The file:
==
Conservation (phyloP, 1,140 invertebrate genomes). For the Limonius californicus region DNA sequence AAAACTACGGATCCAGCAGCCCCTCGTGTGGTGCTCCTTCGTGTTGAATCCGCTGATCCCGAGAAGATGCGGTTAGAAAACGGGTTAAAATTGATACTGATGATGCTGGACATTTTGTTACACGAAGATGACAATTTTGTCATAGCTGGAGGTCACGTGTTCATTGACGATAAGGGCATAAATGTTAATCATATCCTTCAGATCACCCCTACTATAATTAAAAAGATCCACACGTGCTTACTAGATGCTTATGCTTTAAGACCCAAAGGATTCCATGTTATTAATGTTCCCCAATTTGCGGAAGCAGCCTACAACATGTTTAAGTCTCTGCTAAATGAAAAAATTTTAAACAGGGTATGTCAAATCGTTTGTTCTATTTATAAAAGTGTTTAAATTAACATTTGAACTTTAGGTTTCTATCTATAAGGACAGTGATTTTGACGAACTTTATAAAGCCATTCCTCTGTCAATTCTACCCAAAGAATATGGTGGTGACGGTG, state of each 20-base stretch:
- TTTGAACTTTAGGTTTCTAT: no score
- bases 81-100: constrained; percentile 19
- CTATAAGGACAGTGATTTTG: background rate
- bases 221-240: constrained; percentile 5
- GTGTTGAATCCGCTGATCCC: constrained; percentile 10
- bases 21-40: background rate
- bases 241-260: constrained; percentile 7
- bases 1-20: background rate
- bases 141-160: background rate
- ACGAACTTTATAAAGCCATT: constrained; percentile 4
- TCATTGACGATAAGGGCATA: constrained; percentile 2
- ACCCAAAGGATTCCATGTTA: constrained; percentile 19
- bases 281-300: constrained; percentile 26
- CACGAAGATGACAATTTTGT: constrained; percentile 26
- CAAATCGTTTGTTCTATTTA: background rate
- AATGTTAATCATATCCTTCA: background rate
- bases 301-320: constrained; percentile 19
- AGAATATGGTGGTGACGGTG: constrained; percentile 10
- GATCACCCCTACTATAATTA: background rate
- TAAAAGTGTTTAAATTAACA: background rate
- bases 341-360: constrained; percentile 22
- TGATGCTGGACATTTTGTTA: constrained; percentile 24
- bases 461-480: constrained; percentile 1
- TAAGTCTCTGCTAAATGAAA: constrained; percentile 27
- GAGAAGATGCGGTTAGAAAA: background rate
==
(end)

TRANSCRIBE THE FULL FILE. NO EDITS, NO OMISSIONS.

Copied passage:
Conservation (phyloP, 1,140 invertebrate genomes). For the Limonius californicus region DNA sequence AAAACTACGGATCCAGCAGCCCCTCGTGTGGTGCTCCTTCGTGTTGAATCCGCTGATCCCGAGAAGATGCGGTTAGAAAACGGGTTAAAATTGATACTGATGATGCTGGACATTTTGTTACACGAAGATGACAATTTTGTCATAGCTGGAGGTCACGTGTTCATTGACGATAAGGGCATAAATGTTAATCATATCCTTCAGATCACCCCTACTATAATTAAAAAGATCCACACGTGCTTACTAGATGCTTATGCTTTAAGACCCAAAGGATTCCATGTTATTAATGTTCCCCAATTTGCGGAAGCAGCCTACAACATGTTTAAGTCTCTGCTAAATGAAAAAATTTTAAACAGGGTATGTCAAATCGTTTGTTCTATTTATAAAAGTGTTTAAATTAACATTTGAACTTTAGGTTTCTATCTATAAGGACAGTGATTTTGACGAACTTTATAAAGCCATTCCTCTGTCAATTCTACCCAAAGAATATGGTGGTGACGGTG, state of each 20-base stretch:
- TTTGAACTTTAGGTTTCTAT: no score
- bases 81-100: constrained; percentile 19
- CTATAAGGACAGTGATTTTG: background rate
- bases 221-240: constrained; percentile 5
- GTGTTGAATCCGCTGATCCC: constrained; percentile 10
- bases 21-40: background rate
- bases 241-260: constrained; percentile 7
- bases 1-20: background rate
- bases 141-160: background rate
- ACGAACTTTATAAAGCCATT: constrained; percentile 4
- TCATTGACGATAAGGGCATA: constrained; percentile 2
- ACCCAAAGGATTCCATGTTA: constrained; percentile 19
- bases 281-300: constrained; percentile 26
- CACGAAGATGACAATTTTGT: constrained; percentile 26
- CAAATCGTTTGTTCTATTTA: background rate
- AATGTTAATCATATCCTTCA: background rate
- bases 301-320: constrained; percentile 19
- AGAATATGGTGGTGACGGTG: constrained; percentile 10
- GATCACCCCTACTATAATTA: background rate
- TAAAAGTGTTTAAATTAACA: background rate
- bases 341-360: constrained; percentile 22
- TGATGCTGGACATTTTGTTA: constrained; percentile 24
- bases 461-480: constrained; percentile 1
- TAAGTCTCTGCTAAATGAAA: constrained; percentile 27
- GAGAAGATGCGGTTAGAAAA: background rate